After the break, Robert Pires equalised. Then Henry accelerated through the gears past a terrified Liverpool defence to score a stunning solo goal to put his side in the lead for the first time in the game. He completed a hattrick in the 78th minute, running past a dozing defence to poke in a through ball at the second time of asking.
A come from behind win that epitomised the mental strength that Arsene Wenger can’t stop referencing even to this day, it set Arsenal on their way to becoming the “Invincibles”.
Arsenal 1-2 Liverpool (May 2001)
“The Owen Final” as this FA Cup final should be forever known. Arsenal should have had the final (the first at the Milennium Stadium in Cardiff as Wembley underwent redevelopment) wrapped up well before the final minutes. Freddie Ljungberg put Arsenal 1-0 up in the second half, but they should have been ahead earlier. Talisman Thierry Henry had rounded Liverpool keeper Sander Westerveld but was denied by the hand of Swiss defender Stephane Henchoz on the line. Neither referee nor linesman spotted it, and a corner was given.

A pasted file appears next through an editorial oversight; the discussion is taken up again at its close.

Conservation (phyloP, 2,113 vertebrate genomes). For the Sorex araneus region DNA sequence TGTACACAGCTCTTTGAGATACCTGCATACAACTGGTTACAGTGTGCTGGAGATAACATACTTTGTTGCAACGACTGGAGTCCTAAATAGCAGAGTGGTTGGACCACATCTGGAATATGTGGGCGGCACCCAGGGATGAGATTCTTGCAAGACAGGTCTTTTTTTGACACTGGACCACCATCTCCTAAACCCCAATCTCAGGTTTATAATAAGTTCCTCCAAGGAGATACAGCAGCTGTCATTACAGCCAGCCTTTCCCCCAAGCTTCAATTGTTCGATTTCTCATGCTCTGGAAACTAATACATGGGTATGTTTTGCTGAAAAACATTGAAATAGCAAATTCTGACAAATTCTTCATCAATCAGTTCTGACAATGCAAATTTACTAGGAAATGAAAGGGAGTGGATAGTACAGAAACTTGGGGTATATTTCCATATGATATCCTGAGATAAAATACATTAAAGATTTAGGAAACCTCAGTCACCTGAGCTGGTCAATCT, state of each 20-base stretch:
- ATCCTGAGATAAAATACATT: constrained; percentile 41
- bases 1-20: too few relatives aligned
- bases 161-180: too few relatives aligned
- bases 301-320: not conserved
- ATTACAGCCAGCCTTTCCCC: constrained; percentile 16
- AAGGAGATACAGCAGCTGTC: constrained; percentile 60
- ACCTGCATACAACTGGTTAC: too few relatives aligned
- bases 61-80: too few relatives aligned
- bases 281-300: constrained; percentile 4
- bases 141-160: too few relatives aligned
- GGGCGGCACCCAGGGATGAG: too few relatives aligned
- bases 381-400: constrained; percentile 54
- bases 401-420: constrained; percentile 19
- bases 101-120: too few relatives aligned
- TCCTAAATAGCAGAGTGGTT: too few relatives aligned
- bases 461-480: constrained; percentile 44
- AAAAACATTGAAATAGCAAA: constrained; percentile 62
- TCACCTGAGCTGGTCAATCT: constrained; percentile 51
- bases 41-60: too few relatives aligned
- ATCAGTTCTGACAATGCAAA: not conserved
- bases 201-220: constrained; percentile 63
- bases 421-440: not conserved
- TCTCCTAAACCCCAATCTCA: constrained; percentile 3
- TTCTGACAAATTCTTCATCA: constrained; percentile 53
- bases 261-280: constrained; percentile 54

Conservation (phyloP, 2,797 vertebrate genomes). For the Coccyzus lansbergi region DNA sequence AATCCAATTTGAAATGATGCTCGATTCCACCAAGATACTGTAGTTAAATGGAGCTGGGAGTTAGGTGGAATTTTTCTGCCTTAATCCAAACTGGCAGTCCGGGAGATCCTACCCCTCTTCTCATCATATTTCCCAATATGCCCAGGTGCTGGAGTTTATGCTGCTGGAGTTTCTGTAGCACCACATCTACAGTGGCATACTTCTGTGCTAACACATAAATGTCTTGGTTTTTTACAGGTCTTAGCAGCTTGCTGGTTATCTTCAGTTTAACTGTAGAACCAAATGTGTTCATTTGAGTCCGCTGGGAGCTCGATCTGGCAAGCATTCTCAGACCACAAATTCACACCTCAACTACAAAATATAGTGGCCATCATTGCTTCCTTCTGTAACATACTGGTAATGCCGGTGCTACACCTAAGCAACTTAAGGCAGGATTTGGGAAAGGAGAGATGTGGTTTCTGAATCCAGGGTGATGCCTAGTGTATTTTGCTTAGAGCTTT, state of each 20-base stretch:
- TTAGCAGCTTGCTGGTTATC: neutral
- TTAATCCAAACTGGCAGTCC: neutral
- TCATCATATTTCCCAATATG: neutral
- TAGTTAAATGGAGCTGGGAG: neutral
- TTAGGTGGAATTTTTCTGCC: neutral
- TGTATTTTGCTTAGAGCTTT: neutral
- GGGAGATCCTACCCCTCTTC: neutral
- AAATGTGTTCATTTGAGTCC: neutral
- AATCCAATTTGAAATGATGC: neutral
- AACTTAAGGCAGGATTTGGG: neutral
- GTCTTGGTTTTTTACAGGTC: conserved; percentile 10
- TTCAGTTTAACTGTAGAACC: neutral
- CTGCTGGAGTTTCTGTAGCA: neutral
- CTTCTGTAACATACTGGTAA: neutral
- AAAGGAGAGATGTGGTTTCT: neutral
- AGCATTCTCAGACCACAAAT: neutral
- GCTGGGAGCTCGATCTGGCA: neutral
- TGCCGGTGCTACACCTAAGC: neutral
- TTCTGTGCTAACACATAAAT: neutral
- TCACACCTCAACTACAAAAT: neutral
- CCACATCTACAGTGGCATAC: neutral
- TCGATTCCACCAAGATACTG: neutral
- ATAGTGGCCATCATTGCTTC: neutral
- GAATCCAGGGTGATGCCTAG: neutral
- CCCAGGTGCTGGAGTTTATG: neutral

Wenger’s men were entitled to feel hard done by. But still, would have expected to lift the famous trophy as the minutes ticked down. Until, that is, Michael Owen intervened. The England striker saved Gerard Houllier‘s bacon, netting a scrappy equaliser with just seven minutes remaining. That would have been enough for extra time, but Owen wasn’t done. With two minutes left, he pounced. Released by a Patrick Berger pass, Owen outpaced a tiring Lee Dixon and Tony Adams before smashing a shot past David Seaman into the far post – winning the cup for Liverpool in dramatic circumstances.
What are your prediction for this weekend’s Liverpool vs. Arsenal game? Is another classic on the cards? Let us know in the comments below. Don’t forget to follow us on Twitter @JustFootball and Facebook for more football news, features and analysis.